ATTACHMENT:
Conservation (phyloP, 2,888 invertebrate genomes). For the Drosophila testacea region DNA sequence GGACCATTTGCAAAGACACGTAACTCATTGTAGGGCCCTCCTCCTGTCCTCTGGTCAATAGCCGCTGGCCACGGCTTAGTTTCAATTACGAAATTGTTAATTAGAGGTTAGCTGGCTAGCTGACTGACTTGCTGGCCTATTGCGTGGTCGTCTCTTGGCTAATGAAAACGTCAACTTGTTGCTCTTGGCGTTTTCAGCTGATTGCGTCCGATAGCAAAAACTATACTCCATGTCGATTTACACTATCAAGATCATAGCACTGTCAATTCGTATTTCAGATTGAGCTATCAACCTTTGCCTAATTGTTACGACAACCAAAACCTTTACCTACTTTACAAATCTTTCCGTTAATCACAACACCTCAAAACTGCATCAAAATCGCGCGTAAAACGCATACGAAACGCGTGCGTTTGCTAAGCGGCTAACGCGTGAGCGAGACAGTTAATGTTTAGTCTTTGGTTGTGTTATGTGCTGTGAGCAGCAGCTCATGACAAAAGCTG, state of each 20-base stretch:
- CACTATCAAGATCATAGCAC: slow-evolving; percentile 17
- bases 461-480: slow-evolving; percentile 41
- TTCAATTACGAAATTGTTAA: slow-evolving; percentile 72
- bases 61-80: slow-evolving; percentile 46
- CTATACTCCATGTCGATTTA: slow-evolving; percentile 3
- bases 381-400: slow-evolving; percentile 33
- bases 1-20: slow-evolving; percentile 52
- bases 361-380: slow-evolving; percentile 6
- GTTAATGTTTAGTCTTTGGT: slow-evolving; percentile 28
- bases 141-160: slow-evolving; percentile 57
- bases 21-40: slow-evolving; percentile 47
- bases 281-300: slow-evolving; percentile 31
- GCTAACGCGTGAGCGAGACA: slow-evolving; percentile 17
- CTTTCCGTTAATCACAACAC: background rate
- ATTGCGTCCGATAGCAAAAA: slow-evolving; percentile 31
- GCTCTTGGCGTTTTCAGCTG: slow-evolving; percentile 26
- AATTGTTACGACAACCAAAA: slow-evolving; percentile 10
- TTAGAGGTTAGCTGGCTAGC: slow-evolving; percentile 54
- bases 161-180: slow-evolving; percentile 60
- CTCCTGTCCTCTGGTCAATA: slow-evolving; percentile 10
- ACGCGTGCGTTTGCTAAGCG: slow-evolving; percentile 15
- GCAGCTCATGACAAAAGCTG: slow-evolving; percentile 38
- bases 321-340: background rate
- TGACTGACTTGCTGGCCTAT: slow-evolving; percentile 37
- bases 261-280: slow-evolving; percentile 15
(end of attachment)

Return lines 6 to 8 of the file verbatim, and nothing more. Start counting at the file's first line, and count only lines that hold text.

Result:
- CTATACTCCATGTCGATTTA: slow-evolving; percentile 3
- bases 381-400: slow-evolving; percentile 33
- bases 1-20: slow-evolving; percentile 52